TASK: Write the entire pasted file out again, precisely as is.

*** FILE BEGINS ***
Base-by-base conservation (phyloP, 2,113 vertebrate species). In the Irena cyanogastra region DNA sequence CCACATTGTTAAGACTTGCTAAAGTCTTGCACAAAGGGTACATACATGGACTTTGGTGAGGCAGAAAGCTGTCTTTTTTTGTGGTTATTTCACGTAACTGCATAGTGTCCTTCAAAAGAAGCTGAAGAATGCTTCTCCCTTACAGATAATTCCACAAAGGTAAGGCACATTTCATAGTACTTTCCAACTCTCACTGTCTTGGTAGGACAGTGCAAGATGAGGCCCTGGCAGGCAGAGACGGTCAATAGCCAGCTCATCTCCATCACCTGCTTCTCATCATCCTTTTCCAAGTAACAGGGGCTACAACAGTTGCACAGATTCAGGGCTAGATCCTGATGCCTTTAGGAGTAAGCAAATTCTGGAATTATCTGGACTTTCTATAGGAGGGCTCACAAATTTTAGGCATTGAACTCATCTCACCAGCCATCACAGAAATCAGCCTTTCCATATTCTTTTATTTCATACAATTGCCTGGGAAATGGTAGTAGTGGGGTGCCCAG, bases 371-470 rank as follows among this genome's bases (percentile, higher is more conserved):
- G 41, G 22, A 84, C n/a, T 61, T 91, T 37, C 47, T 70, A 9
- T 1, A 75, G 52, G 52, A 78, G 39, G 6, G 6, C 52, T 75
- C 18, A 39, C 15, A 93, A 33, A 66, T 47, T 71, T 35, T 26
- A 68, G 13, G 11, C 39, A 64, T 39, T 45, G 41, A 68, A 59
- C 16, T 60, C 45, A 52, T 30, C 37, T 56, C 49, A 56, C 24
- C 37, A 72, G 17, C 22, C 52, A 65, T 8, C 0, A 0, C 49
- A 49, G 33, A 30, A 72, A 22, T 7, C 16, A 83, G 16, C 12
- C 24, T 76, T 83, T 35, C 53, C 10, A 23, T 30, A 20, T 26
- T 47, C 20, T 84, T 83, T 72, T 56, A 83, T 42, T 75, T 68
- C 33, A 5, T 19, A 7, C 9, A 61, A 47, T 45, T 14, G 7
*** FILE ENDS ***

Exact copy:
Base-by-base conservation (phyloP, 2,113 vertebrate species). In the Irena cyanogastra region DNA sequence CCACATTGTTAAGACTTGCTAAAGTCTTGCACAAAGGGTACATACATGGACTTTGGTGAGGCAGAAAGCTGTCTTTTTTTGTGGTTATTTCACGTAACTGCATAGTGTCCTTCAAAAGAAGCTGAAGAATGCTTCTCCCTTACAGATAATTCCACAAAGGTAAGGCACATTTCATAGTACTTTCCAACTCTCACTGTCTTGGTAGGACAGTGCAAGATGAGGCCCTGGCAGGCAGAGACGGTCAATAGCCAGCTCATCTCCATCACCTGCTTCTCATCATCCTTTTCCAAGTAACAGGGGCTACAACAGTTGCACAGATTCAGGGCTAGATCCTGATGCCTTTAGGAGTAAGCAAATTCTGGAATTATCTGGACTTTCTATAGGAGGGCTCACAAATTTTAGGCATTGAACTCATCTCACCAGCCATCACAGAAATCAGCCTTTCCATATTCTTTTATTTCATACAATTGCCTGGGAAATGGTAGTAGTGGGGTGCCCAG, bases 371-470 rank as follows among this genome's bases (percentile, higher is more conserved):
- G 41, G 22, A 84, C n/a, T 61, T 91, T 37, C 47, T 70, A 9
- T 1, A 75, G 52, G 52, A 78, G 39, G 6, G 6, C 52, T 75
- C 18, A 39, C 15, A 93, A 33, A 66, T 47, T 71, T 35, T 26
- A 68, G 13, G 11, C 39, A 64, T 39, T 45, G 41, A 68, A 59
- C 16, T 60, C 45, A 52, T 30, C 37, T 56, C 49, A 56, C 24
- C 37, A 72, G 17, C 22, C 52, A 65, T 8, C 0, A 0, C 49
- A 49, G 33, A 30, A 72, A 22, T 7, C 16, A 83, G 16, C 12
- C 24, T 76, T 83, T 35, C 53, C 10, A 23, T 30, A 20, T 26
- T 47, C 20, T 84, T 83, T 72, T 56, A 83, T 42, T 75, T 68
- C 33, A 5, T 19, A 7, C 9, A 61, A 47, T 45, T 14, G 7